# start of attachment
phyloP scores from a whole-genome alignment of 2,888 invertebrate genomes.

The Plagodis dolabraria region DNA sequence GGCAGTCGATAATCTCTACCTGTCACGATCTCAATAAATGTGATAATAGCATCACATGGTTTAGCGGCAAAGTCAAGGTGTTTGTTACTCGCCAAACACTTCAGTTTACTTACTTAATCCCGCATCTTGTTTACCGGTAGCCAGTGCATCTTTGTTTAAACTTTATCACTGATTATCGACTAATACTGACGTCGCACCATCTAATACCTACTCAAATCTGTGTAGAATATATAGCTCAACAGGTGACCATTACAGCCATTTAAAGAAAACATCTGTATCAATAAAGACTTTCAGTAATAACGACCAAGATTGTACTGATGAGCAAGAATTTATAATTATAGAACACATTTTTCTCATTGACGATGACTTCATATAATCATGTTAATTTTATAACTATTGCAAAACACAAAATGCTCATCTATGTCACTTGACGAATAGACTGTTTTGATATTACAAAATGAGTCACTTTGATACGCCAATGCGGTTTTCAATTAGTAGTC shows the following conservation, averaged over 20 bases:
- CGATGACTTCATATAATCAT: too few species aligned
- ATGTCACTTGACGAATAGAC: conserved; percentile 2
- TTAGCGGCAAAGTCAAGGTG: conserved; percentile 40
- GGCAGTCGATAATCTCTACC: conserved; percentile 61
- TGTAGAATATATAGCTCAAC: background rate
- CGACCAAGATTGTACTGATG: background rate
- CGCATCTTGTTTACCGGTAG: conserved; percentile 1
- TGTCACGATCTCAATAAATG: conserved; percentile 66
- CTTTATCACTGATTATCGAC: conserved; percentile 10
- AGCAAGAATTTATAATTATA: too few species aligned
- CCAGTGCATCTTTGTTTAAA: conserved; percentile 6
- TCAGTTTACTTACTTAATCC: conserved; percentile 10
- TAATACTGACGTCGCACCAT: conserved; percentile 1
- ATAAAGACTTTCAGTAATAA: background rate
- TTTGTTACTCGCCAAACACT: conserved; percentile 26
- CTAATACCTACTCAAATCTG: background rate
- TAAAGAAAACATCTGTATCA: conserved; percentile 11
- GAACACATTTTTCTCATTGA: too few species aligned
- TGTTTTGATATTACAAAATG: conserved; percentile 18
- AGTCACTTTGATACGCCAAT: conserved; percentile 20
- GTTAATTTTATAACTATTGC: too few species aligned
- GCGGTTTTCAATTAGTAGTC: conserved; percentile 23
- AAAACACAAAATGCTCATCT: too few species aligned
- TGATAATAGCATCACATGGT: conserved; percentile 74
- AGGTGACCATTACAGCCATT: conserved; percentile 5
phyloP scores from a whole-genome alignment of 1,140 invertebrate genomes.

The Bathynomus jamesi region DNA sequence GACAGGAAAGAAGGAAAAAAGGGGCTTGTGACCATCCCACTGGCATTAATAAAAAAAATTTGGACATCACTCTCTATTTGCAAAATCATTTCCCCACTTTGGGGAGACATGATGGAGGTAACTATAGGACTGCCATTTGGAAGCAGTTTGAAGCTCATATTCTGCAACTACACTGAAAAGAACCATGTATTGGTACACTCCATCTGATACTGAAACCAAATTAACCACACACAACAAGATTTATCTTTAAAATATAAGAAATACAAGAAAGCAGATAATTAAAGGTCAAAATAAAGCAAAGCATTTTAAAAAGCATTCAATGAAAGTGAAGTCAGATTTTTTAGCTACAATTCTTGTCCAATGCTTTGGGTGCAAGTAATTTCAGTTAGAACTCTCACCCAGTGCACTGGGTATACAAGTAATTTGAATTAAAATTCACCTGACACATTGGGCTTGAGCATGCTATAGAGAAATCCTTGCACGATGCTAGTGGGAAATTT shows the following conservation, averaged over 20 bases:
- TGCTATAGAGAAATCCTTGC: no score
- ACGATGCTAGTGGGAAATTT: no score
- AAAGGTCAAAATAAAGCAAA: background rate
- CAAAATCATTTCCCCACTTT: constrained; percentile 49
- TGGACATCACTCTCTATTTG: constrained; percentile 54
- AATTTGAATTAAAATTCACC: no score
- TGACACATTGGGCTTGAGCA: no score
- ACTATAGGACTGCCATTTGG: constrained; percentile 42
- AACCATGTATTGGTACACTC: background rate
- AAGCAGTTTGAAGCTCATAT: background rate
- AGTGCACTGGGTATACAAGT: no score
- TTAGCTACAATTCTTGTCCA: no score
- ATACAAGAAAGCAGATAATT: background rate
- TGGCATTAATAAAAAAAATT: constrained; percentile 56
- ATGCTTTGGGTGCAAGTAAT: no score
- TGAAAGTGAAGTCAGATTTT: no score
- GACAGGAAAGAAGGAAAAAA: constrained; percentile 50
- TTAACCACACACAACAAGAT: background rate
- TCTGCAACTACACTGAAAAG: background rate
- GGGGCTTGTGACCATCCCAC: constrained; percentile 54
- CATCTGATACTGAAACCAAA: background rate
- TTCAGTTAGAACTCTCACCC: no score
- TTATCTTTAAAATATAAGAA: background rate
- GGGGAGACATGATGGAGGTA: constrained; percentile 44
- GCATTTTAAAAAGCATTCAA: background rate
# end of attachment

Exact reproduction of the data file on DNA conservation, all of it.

phyloP scores from a whole-genome alignment of 2,888 invertebrate genomes.

The Plagodis dolabraria region DNA sequence GGCAGTCGATAATCTCTACCTGTCACGATCTCAATAAATGTGATAATAGCATCACATGGTTTAGCGGCAAAGTCAAGGTGTTTGTTACTCGCCAAACACTTCAGTTTACTTACTTAATCCCGCATCTTGTTTACCGGTAGCCAGTGCATCTTTGTTTAAACTTTATCACTGATTATCGACTAATACTGACGTCGCACCATCTAATACCTACTCAAATCTGTGTAGAATATATAGCTCAACAGGTGACCATTACAGCCATTTAAAGAAAACATCTGTATCAATAAAGACTTTCAGTAATAACGACCAAGATTGTACTGATGAGCAAGAATTTATAATTATAGAACACATTTTTCTCATTGACGATGACTTCATATAATCATGTTAATTTTATAACTATTGCAAAACACAAAATGCTCATCTATGTCACTTGACGAATAGACTGTTTTGATATTACAAAATGAGTCACTTTGATACGCCAATGCGGTTTTCAATTAGTAGTC shows the following conservation, averaged over 20 bases:
- CGATGACTTCATATAATCAT: too few species aligned
- ATGTCACTTGACGAATAGAC: conserved; percentile 2
- TTAGCGGCAAAGTCAAGGTG: conserved; percentile 40
- GGCAGTCGATAATCTCTACC: conserved; percentile 61
- TGTAGAATATATAGCTCAAC: background rate
- CGACCAAGATTGTACTGATG: background rate
- CGCATCTTGTTTACCGGTAG: conserved; percentile 1
- TGTCACGATCTCAATAAATG: conserved; percentile 66
- CTTTATCACTGATTATCGAC: conserved; percentile 10
- AGCAAGAATTTATAATTATA: too few species aligned
- CCAGTGCATCTTTGTTTAAA: conserved; percentile 6
- TCAGTTTACTTACTTAATCC: conserved; percentile 10
- TAATACTGACGTCGCACCAT: conserved; percentile 1
- ATAAAGACTTTCAGTAATAA: background rate
- TTTGTTACTCGCCAAACACT: conserved; percentile 26
- CTAATACCTACTCAAATCTG: background rate
- TAAAGAAAACATCTGTATCA: conserved; percentile 11
- GAACACATTTTTCTCATTGA: too few species aligned
- TGTTTTGATATTACAAAATG: conserved; percentile 18
- AGTCACTTTGATACGCCAAT: conserved; percentile 20
- GTTAATTTTATAACTATTGC: too few species aligned
- GCGGTTTTCAATTAGTAGTC: conserved; percentile 23
- AAAACACAAAATGCTCATCT: too few species aligned
- TGATAATAGCATCACATGGT: conserved; percentile 74
- AGGTGACCATTACAGCCATT: conserved; percentile 5
phyloP scores from a whole-genome alignment of 1,140 invertebrate genomes.

The Bathynomus jamesi region DNA sequence GACAGGAAAGAAGGAAAAAAGGGGCTTGTGACCATCCCACTGGCATTAATAAAAAAAATTTGGACATCACTCTCTATTTGCAAAATCATTTCCCCACTTTGGGGAGACATGATGGAGGTAACTATAGGACTGCCATTTGGAAGCAGTTTGAAGCTCATATTCTGCAACTACACTGAAAAGAACCATGTATTGGTACACTCCATCTGATACTGAAACCAAATTAACCACACACAACAAGATTTATCTTTAAAATATAAGAAATACAAGAAAGCAGATAATTAAAGGTCAAAATAAAGCAAAGCATTTTAAAAAGCATTCAATGAAAGTGAAGTCAGATTTTTTAGCTACAATTCTTGTCCAATGCTTTGGGTGCAAGTAATTTCAGTTAGAACTCTCACCCAGTGCACTGGGTATACAAGTAATTTGAATTAAAATTCACCTGACACATTGGGCTTGAGCATGCTATAGAGAAATCCTTGCACGATGCTAGTGGGAAATTT shows the following conservation, averaged over 20 bases:
- TGCTATAGAGAAATCCTTGC: no score
- ACGATGCTAGTGGGAAATTT: no score
- AAAGGTCAAAATAAAGCAAA: background rate
- CAAAATCATTTCCCCACTTT: constrained; percentile 49
- TGGACATCACTCTCTATTTG: constrained; percentile 54
- AATTTGAATTAAAATTCACC: no score
- TGACACATTGGGCTTGAGCA: no score
- ACTATAGGACTGCCATTTGG: constrained; percentile 42
- AACCATGTATTGGTACACTC: background rate
- AAGCAGTTTGAAGCTCATAT: background rate
- AGTGCACTGGGTATACAAGT: no score
- TTAGCTACAATTCTTGTCCA: no score
- ATACAAGAAAGCAGATAATT: background rate
- TGGCATTAATAAAAAAAATT: constrained; percentile 56
- ATGCTTTGGGTGCAAGTAAT: no score
- TGAAAGTGAAGTCAGATTTT: no score
- GACAGGAAAGAAGGAAAAAA: constrained; percentile 50
- TTAACCACACACAACAAGAT: background rate
- TCTGCAACTACACTGAAAAG: background rate
- GGGGCTTGTGACCATCCCAC: constrained; percentile 54
- CATCTGATACTGAAACCAAA: background rate
- TTCAGTTAGAACTCTCACCC: no score
- TTATCTTTAAAATATAAGAA: background rate
- GGGGAGACATGATGGAGGTA: constrained; percentile 44
- GCATTTTAAAAAGCATTCAA: background rate